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Re: C compiler requests

Post by johnwbyrd » Mon Mar 15, 2021 2:38 am

tepples wrote:
Sun Mar 14, 2021 7:22 am
3. Valid ASM6 code is not valid ca65 code. Either the compiler comes bundled with its own counterpart to Binutils (assembler and linker) or it uses an existing one.
Well since this is a new backend to an existing compiler suite, we'll use the binutils that typically accompany that compiler; our assembler currently has 100% NMOS 6502 instruction coverage, and the linker is able to generate binaries for a few platforms already (with NES to come, pending feedback here).

johnwbyrd
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Joined: Sat Mar 13, 2021 11:13 pm

Re: C compiler requests

Post by johnwbyrd » Mon Mar 15, 2021 2:54 am

calima wrote:
Mon Mar 15, 2021 2:31 am
Curious choice, cmake at least used to be absolutely horrible for cross-compiling.
It's gotten only trivially better -- I had to spend a lot of time looking at cmake internals to get it working. The outputs need to work on N different 6502 platforms, where N is a number somewhere between 4 and 30.
calima wrote:
Mon Mar 15, 2021 2:31 am
gcc. I do occasionally use clang for its static analyzer, but that's getting rarer, as my clang version is older (from before they switched to cmake, making it harder to build it), and as gcc keeps gaining abilities.
Yes, our compiler's cmake dependency, makes bootstrapping the compiler inconvenient at best. Fortunately, we roll Linux, MacOS, and Windows binaries as part of continuous integration.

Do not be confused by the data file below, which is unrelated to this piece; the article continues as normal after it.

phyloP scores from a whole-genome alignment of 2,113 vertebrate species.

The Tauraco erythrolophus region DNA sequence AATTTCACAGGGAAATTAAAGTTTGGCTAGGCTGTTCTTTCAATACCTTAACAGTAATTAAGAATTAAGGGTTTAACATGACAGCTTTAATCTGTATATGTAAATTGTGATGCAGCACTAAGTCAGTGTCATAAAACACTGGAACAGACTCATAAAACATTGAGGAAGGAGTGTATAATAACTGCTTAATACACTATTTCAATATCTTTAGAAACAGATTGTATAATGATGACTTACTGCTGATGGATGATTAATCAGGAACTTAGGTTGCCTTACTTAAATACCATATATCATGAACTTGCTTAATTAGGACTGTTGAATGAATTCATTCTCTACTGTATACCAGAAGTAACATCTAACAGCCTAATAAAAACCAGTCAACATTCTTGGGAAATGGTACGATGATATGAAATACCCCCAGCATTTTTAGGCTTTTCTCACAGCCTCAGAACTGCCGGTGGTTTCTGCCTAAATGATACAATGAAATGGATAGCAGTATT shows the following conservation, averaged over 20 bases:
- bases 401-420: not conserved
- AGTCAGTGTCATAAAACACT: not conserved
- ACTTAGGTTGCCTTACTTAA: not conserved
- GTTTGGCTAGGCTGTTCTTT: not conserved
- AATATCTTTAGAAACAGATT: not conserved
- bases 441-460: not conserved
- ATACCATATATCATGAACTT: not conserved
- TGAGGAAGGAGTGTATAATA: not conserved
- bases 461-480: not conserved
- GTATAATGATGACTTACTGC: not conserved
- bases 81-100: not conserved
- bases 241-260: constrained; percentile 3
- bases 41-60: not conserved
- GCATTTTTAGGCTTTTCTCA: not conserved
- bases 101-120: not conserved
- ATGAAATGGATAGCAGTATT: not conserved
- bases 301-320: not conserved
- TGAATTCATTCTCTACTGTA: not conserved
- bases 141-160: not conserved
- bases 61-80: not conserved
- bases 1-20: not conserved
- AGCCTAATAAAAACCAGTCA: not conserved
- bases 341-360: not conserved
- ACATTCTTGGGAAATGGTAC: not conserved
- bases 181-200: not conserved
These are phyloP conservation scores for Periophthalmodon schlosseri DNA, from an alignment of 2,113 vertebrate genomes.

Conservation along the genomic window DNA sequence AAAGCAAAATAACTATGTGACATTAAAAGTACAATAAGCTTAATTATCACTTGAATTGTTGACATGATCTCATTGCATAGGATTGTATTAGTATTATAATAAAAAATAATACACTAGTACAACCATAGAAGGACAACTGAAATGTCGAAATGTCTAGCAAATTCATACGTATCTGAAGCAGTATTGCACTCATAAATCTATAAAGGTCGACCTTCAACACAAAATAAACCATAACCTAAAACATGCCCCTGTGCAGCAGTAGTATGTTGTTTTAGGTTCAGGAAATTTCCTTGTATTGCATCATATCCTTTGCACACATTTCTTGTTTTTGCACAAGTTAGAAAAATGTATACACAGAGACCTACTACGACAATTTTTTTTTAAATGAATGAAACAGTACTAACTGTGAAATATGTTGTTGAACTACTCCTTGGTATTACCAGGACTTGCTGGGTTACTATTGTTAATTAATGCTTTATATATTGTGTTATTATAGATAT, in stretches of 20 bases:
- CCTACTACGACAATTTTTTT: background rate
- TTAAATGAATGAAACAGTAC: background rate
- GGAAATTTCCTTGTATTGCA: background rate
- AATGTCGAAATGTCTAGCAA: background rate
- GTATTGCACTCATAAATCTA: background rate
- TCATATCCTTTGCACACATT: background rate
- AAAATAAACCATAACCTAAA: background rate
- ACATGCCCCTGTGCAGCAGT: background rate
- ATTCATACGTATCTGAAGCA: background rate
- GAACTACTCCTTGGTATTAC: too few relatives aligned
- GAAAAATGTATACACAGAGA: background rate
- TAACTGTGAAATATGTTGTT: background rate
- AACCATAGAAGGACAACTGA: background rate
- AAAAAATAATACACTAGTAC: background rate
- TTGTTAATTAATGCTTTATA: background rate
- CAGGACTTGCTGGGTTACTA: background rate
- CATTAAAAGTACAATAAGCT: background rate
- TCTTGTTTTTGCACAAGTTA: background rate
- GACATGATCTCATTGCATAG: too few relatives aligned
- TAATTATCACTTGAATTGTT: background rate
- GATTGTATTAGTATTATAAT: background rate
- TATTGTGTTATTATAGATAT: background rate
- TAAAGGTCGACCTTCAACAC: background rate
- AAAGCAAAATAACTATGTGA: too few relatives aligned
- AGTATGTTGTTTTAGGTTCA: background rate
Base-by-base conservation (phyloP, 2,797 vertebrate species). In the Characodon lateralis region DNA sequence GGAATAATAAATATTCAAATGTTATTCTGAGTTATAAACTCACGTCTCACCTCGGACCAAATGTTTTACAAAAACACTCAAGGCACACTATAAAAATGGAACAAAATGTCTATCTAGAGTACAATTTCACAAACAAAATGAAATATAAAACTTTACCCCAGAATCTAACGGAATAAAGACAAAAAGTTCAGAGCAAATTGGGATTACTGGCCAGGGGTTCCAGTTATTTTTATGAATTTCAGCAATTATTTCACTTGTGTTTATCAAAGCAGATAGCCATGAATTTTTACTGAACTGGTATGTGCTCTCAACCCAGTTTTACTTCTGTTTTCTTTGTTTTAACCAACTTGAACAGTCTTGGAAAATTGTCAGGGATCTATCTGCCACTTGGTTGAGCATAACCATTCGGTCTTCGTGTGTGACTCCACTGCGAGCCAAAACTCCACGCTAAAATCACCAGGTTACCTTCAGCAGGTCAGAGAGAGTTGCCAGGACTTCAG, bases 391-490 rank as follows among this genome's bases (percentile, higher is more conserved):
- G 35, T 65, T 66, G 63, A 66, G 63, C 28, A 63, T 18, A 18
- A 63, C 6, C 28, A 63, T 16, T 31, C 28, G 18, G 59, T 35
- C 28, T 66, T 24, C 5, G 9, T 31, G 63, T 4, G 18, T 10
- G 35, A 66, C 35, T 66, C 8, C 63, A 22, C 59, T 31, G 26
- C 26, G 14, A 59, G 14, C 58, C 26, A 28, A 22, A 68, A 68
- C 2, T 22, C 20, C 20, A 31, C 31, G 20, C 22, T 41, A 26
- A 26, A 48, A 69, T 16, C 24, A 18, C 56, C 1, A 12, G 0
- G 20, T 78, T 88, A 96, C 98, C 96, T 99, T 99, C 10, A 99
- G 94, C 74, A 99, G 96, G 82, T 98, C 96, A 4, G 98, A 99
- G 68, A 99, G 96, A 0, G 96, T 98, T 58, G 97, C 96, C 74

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Goose2k
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Re: C compiler requests

Post by Goose2k » Mon Mar 15, 2021 12:54 pm

What are your preferred mappers or memory layouts?
* NROM, MMC1

What are your preferred emulators?
* Mesen mostly, and a little FCEUX.

What's your development pipeline?
* Write code in VSCode, compile with CC65/CA65 via batch scripts (in VSCode), debug in Mesen with C source code.

Anything that you can't do with your current assembler/linker/compiler combination, that you would like to be able to do?
* Nope.

What features would cause you to switch from your current compiler? Performance speedups? Backwards compatibility? Debuggability? Better docs?
* Significant perf improvements with similar bug free code generation and feature set of CC65. I think the existing compilers are quite decent, so I would imagine performance improvements would be the biggest thing for most people, but i might be wrong.

Would you be able to write a good-quality demo to show off the features of a new C compiler and linker?
* From Below is open source, and a full featured commercial release. It could potentially be a good test bed, and also a way of showing off improvements from CC65.

DarkKobold
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Re: C compiler requests

Post by DarkKobold » Mon Mar 15, 2021 1:05 pm

Not to beat a dead horse, but have you considered SNES instead? There's a real dearth of C compilers for that platform, and if you need an end user to test, you can find me and many others, likely.